close
Advertisement
Can't connect right now! retry

add The News to homescreen

tap to bring up your browser menu and select 'Add to homescreen' to pin the The News web app

Got it!

add The News to homescreen

tap to bring up your browser menu and select 'Add to homescreen' to pin the The News web app

Got it!

February 26, 2020

Hope for peace

Opinion

February 26, 2020

After a protracted dialogue between the US and Taliban, facilitated and supported by Pakistan, the two sides have confirmed reaching an agreement on a peace accord to be signed on February 29 in Doha, following a one-week partial truce.

US Secretary of State Mike Pompeo remarked: “Upon a successful implementation of this understanding, signing of [a] US-Taliban agreement is expected to move forward”. He added that negotiations between the Taliban and the Afghan government would start soon thereafter.

What he has said means that the signing of the accord is contingent upon holding of the week-long truce agreed between the two parties and soon after the signing of the accord the Taliban would be obliged to start negotiations with the Afghan government which, as implied in his statement, they have agreed to.

Meanwhile, Foreign Minister Shah Mahmood Qureshi talking to the media in Multan said that the treaty between the US and Taliban would be signed in the presence of Pakistan because it was quite impossible to deliver goods without Pakistan’s participation in the final agreement. He further revealed that Pakistan has launched efforts to constitute a large delegation to promote intra-Afghan dialogue after signing of the Accord.

Nobody in their right mind can take exception to what Shah Mahmood has said. Pakistan all along has been making strenuous efforts at bilateral and multilateral forums to convince both sides for engagement in dialogue to resolve the conflict and bringing the Taliban and the Afghan government to the negotiating table.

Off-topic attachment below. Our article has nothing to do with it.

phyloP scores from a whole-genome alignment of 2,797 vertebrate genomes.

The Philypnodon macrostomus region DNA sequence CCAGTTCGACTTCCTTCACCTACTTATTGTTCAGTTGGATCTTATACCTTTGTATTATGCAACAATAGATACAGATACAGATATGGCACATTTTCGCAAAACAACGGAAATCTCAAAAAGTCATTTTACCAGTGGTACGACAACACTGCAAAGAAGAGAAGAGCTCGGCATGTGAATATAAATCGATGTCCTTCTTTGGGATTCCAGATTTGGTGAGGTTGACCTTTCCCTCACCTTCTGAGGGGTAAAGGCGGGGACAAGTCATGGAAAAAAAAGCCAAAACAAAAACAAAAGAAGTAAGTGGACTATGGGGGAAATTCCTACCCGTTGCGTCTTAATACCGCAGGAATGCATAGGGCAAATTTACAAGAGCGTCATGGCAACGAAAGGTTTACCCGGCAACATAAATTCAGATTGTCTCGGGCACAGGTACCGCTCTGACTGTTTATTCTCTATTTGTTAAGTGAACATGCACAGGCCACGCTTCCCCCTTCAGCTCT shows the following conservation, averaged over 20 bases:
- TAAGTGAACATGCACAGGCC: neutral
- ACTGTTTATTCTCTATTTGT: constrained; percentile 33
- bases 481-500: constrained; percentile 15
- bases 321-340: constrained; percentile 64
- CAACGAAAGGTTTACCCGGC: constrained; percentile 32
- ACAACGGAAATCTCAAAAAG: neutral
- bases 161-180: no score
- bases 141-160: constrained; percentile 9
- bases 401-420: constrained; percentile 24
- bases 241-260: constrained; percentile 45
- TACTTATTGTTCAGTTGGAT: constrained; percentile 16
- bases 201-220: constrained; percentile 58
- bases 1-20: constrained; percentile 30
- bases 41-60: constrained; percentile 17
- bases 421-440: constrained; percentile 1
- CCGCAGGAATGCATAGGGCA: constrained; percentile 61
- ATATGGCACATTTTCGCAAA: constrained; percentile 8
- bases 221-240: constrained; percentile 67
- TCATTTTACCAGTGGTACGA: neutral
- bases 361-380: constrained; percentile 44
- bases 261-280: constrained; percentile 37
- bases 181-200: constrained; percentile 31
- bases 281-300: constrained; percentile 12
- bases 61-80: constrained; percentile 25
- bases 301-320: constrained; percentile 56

The likely accord between the US and the Taliban in fact is an enviable outcome of the efforts made by Pakistan, also supported by regional powers like Russia and China which have also been making relentless efforts on their level to promote intra-Afghan dialogue. It is a matter of great satisfaction for all the stakeholders that finally a ray of hope has emerged to end the eighteen-year-old war in Afghanistan and restoring normalcy in that war-ravaged country.

The agreement exhibits the seriousness of the Trump administration to end the conflict in Afghanistan and pulling out its troops from the country which has cost $45 billion annually to the US since its blitzkrieg in 2001 besides thousands of casualties of the US and allied forces. A similar sentiment on the part of the Taliban to ultimately find a negotiated solution to the continuing strife is also confirmed.

The US and the Taliban reaching an accord is a very positive and welcome development but the most important issue is successful dialogue and agreement between the Taliban and the Afghan government on a number of key internal issues including ceasefire, formation of the new government and the firming up of the future political system before the US troops leave the country. The US pulling out of Afghanistan without the Taliban and the Afghan government reaching a consensus on that could easily push the country into a factional war with disastrous consequences.